Home > Papercraft > Using Eyelets in Papercraft

Using Eyelets in Papercraft

By: Rachel Newcombe - Updated: 29 Sep 2012 | comments*Discuss
 
Eyelet Eyelets Use Using Guide Paper

At first glance, eyelets might not seem like something that goes hand-in-hand with papercrafting, but they can and do! In recent years, and thanks to the introduction of much better eyelet setting tools, the humble eyelet has become widely used within the papercrafting world. Here’s why.

Eyelets have become a form of embellishment that’s widely used in various papercrafting techniques. They’re basically a form of fastener with a hole in the middle. An eyelet setting tool is required in order to attach them to a surface, such as paper, card, metal or fabric, but once they’re in place they can be used to thread ribbons through, to tie the front of card together, to make a hanging object or for general decorative pleasure.

Eyelets come in all shapes and sizes – they can be round, square, novelty shaped and plain, patterned, shiny, dull or wacky. There are teeny tiny eyelets, medium sized eyelets and really big ones, so whatever your project, you’re likely to find an eyelet that will suit the purpose. Good craft shops are well stocked with eyelets and you can either buy them in packs of one design or colour, or as mixed variety packs.

Essential Tools

To use eyelets in your projects you will need an eyelet setting tool. There are various types of eyelet setters available and the more recent varieties (e.g. the Crop-a-dile) have made setting an eyelet a whole lot easier than it used to be.

Some of the more traditional eyelet setters involved the need for a hammer, whereas others involved a little device that is pressed down. Modern eyelet setters are much more easy to use, don’t involve the need for a lot of pressure and can be used by almost anyone.

When you’re setting an eyelet, and especially if you’ve not used a setter before, it’s best to try it out on a protected surface. You’ll need your eyelet and then just follow the instructions that came with your particular setter. The general idea is the same – make a hole, then set the eyelet – but the method involved varies slightly depending on the type of setter you have.

Using Eyelets in Creative Papercrafting

Eyelets are very versatile and open up a whole new world of innovative design ideas. They can be used in a wide variety of ways, including:
  • On cards– eyelets can be used on the front of gatefold cards, with ribbon threaded between them and tied so the card can be opened and closed nicely. Or they can be used elsewhere on other sorts of cards, either purely for decoration or with ribbon threaded through.
  • On scrapbook pages – as with cards, eyelets can add a new dimension to scrapbook pages and play both a practical role and add a decorative element.
  • On altered art projects – eyelets are ideal for altered art papercraft projects. As setters work on surfaces such as plastic or metal, eyelets can be used on decorative metal boxes, on covered buckets or tins, on altered stationery items and to make items such as ribbon holders. Basically anywhere where you need a hole and want it to be finished off to a high standard, so it won’t tear, get worn out or look untidy in a few months time.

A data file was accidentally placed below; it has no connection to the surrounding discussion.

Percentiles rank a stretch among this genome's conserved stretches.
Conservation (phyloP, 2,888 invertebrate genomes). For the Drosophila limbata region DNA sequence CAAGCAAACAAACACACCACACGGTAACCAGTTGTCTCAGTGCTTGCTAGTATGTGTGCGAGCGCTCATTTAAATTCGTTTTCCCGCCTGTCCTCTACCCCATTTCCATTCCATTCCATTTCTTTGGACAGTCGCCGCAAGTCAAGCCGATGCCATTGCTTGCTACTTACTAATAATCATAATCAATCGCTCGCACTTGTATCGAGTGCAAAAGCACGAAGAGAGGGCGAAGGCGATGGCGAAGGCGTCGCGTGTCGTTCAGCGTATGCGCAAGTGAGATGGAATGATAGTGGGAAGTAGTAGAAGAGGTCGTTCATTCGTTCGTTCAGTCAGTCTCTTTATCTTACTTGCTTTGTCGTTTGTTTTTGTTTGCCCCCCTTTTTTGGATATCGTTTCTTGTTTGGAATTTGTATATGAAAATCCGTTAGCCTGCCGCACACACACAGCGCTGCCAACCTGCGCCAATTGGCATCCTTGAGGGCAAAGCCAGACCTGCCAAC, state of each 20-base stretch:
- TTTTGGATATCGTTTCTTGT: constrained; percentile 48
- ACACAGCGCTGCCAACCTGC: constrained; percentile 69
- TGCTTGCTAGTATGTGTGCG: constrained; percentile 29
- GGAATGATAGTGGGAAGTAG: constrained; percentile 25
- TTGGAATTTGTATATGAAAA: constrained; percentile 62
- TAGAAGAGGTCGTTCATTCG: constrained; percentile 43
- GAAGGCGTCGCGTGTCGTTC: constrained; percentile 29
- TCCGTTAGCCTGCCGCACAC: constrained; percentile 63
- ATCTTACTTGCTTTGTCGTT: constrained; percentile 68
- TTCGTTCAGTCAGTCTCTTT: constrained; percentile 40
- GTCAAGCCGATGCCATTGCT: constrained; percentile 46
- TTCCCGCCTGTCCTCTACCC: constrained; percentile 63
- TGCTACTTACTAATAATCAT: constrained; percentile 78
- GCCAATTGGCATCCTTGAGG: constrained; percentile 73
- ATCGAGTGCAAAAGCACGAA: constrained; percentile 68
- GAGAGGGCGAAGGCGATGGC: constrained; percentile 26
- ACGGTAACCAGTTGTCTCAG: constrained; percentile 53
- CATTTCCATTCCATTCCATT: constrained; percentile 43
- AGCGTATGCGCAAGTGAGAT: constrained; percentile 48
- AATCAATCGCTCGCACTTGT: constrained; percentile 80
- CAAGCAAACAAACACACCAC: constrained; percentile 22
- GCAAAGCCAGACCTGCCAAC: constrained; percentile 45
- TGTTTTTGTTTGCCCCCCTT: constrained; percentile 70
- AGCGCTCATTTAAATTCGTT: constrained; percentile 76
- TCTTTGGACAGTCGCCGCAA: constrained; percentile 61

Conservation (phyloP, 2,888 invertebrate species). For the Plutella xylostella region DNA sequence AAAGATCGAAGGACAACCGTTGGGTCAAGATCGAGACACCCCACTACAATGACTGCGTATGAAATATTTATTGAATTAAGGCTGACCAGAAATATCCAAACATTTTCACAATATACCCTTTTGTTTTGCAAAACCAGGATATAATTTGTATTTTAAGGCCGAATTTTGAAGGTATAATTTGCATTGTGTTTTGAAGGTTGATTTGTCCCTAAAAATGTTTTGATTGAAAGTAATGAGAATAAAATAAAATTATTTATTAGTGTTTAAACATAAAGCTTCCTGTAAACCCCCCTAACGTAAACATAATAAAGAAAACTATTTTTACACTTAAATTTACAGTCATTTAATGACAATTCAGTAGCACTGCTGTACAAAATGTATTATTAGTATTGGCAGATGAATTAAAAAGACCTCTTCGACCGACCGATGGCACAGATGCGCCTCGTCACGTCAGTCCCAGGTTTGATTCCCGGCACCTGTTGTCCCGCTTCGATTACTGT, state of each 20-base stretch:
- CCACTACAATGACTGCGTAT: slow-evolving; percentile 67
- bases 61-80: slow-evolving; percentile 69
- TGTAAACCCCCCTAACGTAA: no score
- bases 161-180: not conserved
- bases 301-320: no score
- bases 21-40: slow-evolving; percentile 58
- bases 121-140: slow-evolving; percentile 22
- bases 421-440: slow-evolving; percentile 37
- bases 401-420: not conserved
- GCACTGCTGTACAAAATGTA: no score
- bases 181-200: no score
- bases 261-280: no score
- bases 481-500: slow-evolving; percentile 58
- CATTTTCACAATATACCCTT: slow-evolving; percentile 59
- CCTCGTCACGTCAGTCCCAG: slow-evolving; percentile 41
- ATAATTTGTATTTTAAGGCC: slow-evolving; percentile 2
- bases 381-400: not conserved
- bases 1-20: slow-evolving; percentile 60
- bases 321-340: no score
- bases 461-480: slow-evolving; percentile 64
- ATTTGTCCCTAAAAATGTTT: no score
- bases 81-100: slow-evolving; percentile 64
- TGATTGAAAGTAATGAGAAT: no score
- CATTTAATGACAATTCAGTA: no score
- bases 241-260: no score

Eyelets are funky, trendy and great fun to use, so why not have a go for yourself and see what new ideas you can come up with. Happy creating!

You might also like...
Share Your Story, Join the Discussion or Seek Advice..
Why not be the first to leave a comment for discussion, ask for advice or share your story...

If you'd like to ask a question one of our experts (workload permitting) or a helpful reader hopefully can help you... We also love comments and interesting stories

Title:
(never shown)
Firstname:
(never shown)
Surname:
(never shown)
Email:
(never shown)
Nickname:
(shown)
Comment:
Validate:
Enter word:
Latest Comments
  • Mameto
    Re: Sell Your Home Made Cards
    I make handmade albums and would be grateful if you could advice me on how I can sell them in uk only Craft fairs have become quit…
    27 July 2019
  • Liz
    Re: Glossary of Knitting Terminology
    How do I work a row that says: *P1, catch a loop between the 3rd and 4th sts, K1 and pass the loop over these stitches, P1,…
    19 July 2019
  • Gem
    Re: Basic Flower Arranging
    Hello I have joined a flower group and next weeks lesson is crescent flower arranging. Can you give me so basic tips, steps and are…
    25 June 2019
  • Christine
    Re: Making Gel Candles
    What's the difference between wax coated and wax impregnated?
    2 May 2019
  • Jude
    Re: Glossary of Knitting Terminology
    What does standing off in knitting mean....also cross off mean
    27 April 2019
  • Jojo74
    Re: Glossary of Knitting Terminology
    On my pattern on start it says cast on 37 stitches, commencing with 2nd row of 1x1 rib work 5 rows but after that goes to 6th…
    20 February 2019
  • Radhi
    Re: Sell Your Home Made Cards
    Hi, I am from a very small town from Gujarat...I want to sell my qulling envelope online .. please help me.
    4 February 2019
  • Radhi
    Re: Sell Your Home Made Cards
    I want to sell my qulling envelope ...online .. Please help me.
    4 February 2019
  • Kazzalee
    Re: How to Felt Wool Sweaters
    Can you tell me what setting the machine should be on. Hot washed tends to be long is that ok. I have not done this before but am…
    15 January 2019
  • Granny P
    Re: Embellishments and Stickers for Card Making
    Can I use photos of peel off stickers from Zazzle as illustration on my personalised poem framed keepsakes that…
    14 January 2019